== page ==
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What will happen to malls when Macy's closes its stores?

Macy’s is planning to close nearly 40 stores across the US, a move that could be the final straw for many struggling American malls. Has the rise of e-commerce killed the once-dominant mall for good?

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    Shoppers walk into a Macy's department store at the Hanover Mall in Hanover, Mass. Macy's is cutting up to about 4,800 jobs after disappointing holiday sales.
    Stephan Savoia/AP/File
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Macy’s is set to begin closing nearly 40 stores at malls throughout the country. The retail giant and mall stalwart announced the decision in September of 2015, citing slow sales.

Macy’s also recently announced that it would be laying off approximately 4,000 workers after holiday profits slumped by about 5 percent during November and December. The decline was driven, in part, by slow winter clothing sales in the face of the unusually warm weather. The company also saw a drop in spending from international tourists as a result of a stronger US dollar.

While spending was down at physical Macy’s locations, online orders at Macys.com were up during the same November-December period: 17 million orders were filled, up about 25 percent from a year earlier.

Some of Macy’s sales associates and service-center employees affected by the closures will be placed in other positions, The company also will be implementing a “voluntary severance opportunity” for those in upper management who face layoffs.

“In light of our disappointing 2015 sales and earnings performance, we are making adjustments to become more efficient and productive in our operations. Moreover, we believe we can operate more effectively with an organization that is flatter and more agile,” Terry J. Lundgren, chairman and CEO of Macy’s, Inc., said in a press release.

When Macy’s announced the store closures, in September of 2015, it had not yet identified which stores it would be closing, but 40 stores account for approximately 1 percent, or $300 million, of Macy’s total revenue.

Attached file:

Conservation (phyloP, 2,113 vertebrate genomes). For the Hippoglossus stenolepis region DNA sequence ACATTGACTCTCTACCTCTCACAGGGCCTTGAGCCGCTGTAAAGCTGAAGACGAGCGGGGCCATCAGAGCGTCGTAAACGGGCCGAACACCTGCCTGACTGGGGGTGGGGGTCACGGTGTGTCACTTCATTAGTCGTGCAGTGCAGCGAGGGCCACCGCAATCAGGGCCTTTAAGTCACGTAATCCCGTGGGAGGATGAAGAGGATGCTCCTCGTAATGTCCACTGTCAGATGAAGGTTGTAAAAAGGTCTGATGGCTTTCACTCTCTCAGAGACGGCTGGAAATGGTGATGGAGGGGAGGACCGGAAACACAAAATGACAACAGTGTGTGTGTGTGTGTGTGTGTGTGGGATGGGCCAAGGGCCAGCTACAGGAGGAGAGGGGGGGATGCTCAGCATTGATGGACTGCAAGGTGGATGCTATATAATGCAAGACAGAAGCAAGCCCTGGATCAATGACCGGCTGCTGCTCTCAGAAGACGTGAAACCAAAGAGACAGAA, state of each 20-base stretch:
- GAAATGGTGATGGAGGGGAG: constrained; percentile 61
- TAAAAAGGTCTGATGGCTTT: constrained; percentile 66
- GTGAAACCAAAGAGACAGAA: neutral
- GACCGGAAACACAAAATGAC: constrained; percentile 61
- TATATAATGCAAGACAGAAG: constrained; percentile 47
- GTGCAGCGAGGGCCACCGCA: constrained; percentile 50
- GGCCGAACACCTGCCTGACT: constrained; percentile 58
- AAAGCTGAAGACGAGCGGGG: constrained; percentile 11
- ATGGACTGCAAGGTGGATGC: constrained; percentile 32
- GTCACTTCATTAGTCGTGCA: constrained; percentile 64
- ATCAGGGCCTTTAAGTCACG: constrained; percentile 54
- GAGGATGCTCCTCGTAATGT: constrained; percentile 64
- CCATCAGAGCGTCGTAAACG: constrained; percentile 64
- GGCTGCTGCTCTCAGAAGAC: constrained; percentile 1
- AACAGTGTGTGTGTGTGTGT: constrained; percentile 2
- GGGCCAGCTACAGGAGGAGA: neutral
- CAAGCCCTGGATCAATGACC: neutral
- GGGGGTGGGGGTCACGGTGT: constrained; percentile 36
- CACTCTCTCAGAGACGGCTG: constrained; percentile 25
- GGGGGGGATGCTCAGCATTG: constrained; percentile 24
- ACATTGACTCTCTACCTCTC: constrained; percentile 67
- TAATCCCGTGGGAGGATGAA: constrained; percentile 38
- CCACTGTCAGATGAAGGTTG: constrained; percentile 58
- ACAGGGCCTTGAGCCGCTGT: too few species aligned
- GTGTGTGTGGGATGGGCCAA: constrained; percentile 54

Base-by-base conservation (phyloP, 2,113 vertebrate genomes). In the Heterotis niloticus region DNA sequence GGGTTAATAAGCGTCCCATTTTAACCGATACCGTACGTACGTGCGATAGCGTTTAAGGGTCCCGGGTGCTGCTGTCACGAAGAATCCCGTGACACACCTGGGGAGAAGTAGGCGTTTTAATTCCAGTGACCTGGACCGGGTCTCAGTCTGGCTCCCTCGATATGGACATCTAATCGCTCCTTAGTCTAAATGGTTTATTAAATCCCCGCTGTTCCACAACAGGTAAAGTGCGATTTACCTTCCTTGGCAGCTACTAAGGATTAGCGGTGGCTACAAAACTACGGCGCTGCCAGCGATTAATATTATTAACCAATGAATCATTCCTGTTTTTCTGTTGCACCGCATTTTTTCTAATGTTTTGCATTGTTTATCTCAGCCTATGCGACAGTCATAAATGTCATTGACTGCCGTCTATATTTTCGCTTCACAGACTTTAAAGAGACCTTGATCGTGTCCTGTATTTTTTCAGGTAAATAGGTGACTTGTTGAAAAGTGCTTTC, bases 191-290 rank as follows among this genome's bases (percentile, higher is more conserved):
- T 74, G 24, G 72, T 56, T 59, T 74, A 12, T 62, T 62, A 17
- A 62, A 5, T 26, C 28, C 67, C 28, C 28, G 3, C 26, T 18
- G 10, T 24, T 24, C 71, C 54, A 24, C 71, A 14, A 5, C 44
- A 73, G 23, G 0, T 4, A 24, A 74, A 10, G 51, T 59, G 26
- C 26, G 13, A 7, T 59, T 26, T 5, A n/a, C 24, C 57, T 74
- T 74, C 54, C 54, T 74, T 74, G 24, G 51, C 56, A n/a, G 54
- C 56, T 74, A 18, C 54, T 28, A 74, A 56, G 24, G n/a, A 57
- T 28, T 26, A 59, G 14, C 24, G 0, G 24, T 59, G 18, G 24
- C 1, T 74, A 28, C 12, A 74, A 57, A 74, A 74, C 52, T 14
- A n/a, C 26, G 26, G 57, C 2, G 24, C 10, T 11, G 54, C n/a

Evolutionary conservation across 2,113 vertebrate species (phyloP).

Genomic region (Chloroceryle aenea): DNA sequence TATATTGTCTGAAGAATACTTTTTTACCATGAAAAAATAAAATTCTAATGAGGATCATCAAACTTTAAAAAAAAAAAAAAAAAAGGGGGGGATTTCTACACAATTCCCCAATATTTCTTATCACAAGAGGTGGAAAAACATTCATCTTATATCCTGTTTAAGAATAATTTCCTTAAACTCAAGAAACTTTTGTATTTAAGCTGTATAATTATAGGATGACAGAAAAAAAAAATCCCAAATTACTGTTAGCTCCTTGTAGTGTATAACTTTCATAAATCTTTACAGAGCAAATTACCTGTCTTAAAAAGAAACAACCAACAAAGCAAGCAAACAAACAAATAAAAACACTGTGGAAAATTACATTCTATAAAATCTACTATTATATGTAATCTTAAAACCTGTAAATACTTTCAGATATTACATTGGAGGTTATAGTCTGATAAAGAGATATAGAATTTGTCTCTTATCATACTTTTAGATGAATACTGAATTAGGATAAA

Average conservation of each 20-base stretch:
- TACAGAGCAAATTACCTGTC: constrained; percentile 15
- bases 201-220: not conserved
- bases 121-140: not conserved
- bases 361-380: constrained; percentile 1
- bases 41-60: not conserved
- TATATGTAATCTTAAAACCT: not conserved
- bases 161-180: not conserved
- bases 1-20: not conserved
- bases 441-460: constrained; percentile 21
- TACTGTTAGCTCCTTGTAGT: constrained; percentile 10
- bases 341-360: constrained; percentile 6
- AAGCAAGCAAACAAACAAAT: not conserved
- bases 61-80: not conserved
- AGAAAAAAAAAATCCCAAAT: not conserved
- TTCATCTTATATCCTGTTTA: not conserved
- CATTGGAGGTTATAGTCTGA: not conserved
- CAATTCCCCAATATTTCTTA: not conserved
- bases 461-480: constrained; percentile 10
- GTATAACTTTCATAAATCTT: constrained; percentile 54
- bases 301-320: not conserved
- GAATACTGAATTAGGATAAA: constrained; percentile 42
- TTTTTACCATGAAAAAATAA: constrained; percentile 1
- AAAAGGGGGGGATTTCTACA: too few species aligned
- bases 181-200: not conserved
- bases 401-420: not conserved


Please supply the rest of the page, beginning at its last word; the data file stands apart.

Macy’s announced specific closure locations earlier this month. Some of those malls where Macy's is closing up shop will  also be losing other stores that have traditionally vied for consumer dollars: The Eastfield Mall in Springfield, Mass., for example, also will lose JCPenney, American Eagle and RadioShack.

Such closures send a stark message about the state of the traditional consumer economy.

Analysts have estimated that approximately 50 percent of US malls will close over the next two decades, as anchor stores like Macy’s, JCPenney, and Sears close and consumers continue to shift their money to shopping online. In addition, when the economy is particularly strong, consumers recently have chosen to save more and not spend as much outside the home.

Before Macy’s began to close additional stores, there were 770 locations around the US. The company hopes that its cost-cutting measures will save about $400 million, even as they may negatively impact fourth-quarter profits by about $200 million.

In order to help boost sales, Macy’s has recently been experimenting with a new store concept called Macy’s Backstage, which is intended to solidify the company’s presence against off-price stores like Marshalls and TJ Maxx that have gained ground in its retail space.

Macy’s calls its Macy’s Backstage concept one that “presents a fresh face to the world and [helps] savvy, fashion-forward bargain hunters fall in love with shopping all over again.” It has opened four pilot locations in New York City.

Macy’s stocks declined in value by nearly 50 percent over the course of 2015, and despite a small recent uptick on Friday, they continue to remain low, opening at $38.87 per share on Tuesday.

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